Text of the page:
The morning walk. Cold this time of year, but cold or not, important.
Important because it starts the day, turns the page, and is an opportunity to notice changes in the old, familiar neighborhood. What hasn't changed are the trees, still shorn of leaves as they wait for warmer weather to bud.
It's nice to see what the neighbors are working on.What they want to talk about should they want to talk, lucky for me if they do.
In front of a Craftsman house occupied by a mom and her red-haired daughter, I saw a sturdy white used Hummer that I hadn't seen before. They walked out the front door, high school starting in minutes, and got into the mom's gray Jeep.
As she backed out of the driveway, I waved, they waved and after she had put the car in drive and began to move forward, the passenger-side window rolled down.
"We have another driver in the house," said the mom who leaned over her daughter to get closer to the window.
I looked at the unfamiliar white car in front and at the daughter who was smiling in the sort of half-embarrassed, half-affectionate way that teenage daughters sometimes do when they are in the presence of their mothers and not in control of the conversational agenda.
I nodded and said to the girl, "Nice car. You're lucky."
I skipped the jokes about having to watch out for another teenage driver on the road. No need to make a red-haired girl blush when she was close to blushing naturally anyway.
"She has her permit but in a week or so, she'll have her license."
Her daughter smiled again. This time with pride, with a look that said, "I can't wait."
My first thought was: impossible. The red-haired girl who I have watched grow up, if only on my morning walks, was now days away from getting her license and already had her permit?
Things were changing. Things had changed. Sometimes things change and you don't realize they have changed.
I wondered if her mother knew how much, because when it was our turn, when our kids got their licenses, we had no idea.
A new license may signal the end of the daily conversations with her daughter. The conversations, the companionable silences and sometimes just the silence. A teenage girl doesn't always have a lot of things to talk to her mom about, or she may, but chooses not to, even though her mom might be the one person in the world best equipped to understand.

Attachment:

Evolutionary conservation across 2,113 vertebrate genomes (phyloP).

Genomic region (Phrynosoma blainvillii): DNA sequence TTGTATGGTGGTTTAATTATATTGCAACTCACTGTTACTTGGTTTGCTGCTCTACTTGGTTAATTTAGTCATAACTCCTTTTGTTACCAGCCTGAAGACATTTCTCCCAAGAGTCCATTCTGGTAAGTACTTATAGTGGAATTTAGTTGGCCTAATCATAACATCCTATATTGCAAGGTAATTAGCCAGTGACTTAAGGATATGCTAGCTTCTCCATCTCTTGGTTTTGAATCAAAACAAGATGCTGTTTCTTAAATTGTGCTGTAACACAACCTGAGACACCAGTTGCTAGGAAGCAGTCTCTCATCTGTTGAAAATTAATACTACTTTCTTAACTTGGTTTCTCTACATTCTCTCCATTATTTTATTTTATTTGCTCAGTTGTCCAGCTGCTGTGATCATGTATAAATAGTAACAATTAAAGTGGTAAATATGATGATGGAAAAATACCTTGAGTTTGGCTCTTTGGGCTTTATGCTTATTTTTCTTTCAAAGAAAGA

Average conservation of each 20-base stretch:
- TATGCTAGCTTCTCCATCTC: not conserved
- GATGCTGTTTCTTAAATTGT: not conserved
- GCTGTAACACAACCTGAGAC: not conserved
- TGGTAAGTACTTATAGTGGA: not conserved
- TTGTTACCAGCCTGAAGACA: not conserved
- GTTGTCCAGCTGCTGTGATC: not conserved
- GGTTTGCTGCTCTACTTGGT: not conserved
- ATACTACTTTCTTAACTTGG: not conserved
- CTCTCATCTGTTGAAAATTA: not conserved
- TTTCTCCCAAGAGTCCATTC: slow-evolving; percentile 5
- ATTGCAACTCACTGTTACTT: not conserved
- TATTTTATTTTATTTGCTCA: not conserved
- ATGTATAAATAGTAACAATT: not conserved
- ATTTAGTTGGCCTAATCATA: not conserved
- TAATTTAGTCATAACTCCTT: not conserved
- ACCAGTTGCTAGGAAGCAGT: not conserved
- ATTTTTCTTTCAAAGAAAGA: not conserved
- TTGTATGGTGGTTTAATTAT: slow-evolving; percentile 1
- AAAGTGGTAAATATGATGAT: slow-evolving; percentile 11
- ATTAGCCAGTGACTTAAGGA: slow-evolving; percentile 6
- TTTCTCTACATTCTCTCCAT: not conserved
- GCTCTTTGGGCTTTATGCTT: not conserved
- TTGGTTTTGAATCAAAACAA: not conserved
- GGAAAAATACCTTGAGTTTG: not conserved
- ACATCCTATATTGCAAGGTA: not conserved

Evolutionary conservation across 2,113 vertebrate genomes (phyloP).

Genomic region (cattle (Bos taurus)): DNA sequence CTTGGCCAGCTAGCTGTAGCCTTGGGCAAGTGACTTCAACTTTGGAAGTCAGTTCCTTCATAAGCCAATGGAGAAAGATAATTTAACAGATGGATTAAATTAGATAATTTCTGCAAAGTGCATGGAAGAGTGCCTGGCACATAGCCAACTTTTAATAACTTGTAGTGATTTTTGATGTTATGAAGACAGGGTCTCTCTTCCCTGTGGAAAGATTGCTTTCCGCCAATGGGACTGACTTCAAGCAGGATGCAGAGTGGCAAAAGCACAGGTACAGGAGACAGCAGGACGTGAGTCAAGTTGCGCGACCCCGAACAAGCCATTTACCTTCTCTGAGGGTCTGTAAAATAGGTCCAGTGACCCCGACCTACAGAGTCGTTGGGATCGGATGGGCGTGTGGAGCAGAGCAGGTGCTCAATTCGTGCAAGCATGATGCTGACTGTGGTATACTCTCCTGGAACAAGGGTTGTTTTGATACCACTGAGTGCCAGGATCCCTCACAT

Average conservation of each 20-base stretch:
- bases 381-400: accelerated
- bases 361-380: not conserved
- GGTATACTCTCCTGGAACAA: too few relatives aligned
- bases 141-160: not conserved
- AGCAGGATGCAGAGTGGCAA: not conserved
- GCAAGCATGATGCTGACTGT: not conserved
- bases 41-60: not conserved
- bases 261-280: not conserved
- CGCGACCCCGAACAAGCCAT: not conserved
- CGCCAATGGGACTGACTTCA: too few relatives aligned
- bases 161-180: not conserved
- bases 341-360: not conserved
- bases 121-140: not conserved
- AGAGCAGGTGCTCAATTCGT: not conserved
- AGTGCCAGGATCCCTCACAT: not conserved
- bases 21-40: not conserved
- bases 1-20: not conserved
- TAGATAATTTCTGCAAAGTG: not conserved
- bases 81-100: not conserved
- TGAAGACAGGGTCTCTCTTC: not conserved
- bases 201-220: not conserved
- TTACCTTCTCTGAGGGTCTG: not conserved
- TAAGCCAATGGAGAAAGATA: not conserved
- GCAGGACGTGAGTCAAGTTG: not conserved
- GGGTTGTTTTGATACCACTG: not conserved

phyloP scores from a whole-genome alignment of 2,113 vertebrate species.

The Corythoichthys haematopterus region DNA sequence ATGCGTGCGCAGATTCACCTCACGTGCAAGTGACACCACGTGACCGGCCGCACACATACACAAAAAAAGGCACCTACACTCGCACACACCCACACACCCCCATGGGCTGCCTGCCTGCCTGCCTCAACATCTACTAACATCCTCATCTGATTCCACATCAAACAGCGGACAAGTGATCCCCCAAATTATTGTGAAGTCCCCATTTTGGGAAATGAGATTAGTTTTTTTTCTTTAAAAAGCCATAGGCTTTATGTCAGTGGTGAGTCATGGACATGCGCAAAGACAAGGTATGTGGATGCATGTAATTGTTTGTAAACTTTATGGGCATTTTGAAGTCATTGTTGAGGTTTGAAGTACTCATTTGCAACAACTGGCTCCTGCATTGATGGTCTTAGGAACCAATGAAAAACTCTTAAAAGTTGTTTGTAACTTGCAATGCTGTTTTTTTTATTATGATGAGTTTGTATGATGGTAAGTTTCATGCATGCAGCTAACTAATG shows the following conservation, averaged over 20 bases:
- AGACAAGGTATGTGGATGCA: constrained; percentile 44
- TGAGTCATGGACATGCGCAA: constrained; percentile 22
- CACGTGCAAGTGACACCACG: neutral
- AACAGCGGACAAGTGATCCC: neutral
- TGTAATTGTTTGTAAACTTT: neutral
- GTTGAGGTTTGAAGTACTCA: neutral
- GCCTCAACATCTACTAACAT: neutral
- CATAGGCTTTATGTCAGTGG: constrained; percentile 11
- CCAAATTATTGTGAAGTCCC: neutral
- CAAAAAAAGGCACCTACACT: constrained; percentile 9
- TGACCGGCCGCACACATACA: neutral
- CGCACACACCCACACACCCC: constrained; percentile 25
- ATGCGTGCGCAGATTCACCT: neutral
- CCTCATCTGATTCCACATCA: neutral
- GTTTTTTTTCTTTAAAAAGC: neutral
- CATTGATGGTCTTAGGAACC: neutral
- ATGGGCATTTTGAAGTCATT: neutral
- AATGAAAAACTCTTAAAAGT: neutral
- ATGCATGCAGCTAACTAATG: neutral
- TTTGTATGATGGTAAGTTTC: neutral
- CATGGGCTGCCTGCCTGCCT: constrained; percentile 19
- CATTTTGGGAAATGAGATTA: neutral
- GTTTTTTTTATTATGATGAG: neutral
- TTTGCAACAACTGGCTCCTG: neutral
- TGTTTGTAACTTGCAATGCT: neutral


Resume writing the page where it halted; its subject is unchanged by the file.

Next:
The bright side was her mom was off the hook. No driving her to school, ballet, soccer or the store. She could catch her breath, get her life back and maybe salvage a few more minutes of sleep.
However, how much rest does anyone get when there is a teenage driver in the house, who is not in the house but is doing what teenage drivers do, which is driving?
Every siren, every phone call, every knock on the door. It's like war time and waiting for the news. To say nothing of the conversations: "You said you were going to be home at 9, and it's 10:30."
Thankfully, most of us survive. That stage, like many other ones, seems to have passed in a blur. Teenage drivers are now drivers in their 30s. That's how you know time is passing. It's not that your kids have grown up, received their licenses and have left home, but that the next generation and the next next one has done the same.
The child down the street is no longer a child and now has a license and a car.
Soon she will be driving to school, hopefully with a measure of fear. However, the fear will probably pass and be replaced by exhilaration and freedom.
She will be off to school but one day she'll be on her way. She'll wave to her mother in her rearview mirror. When she returns, she will have stories to tell. Her mom will be waiting on 20th Street and I'm betting she'll be the first person to hear them.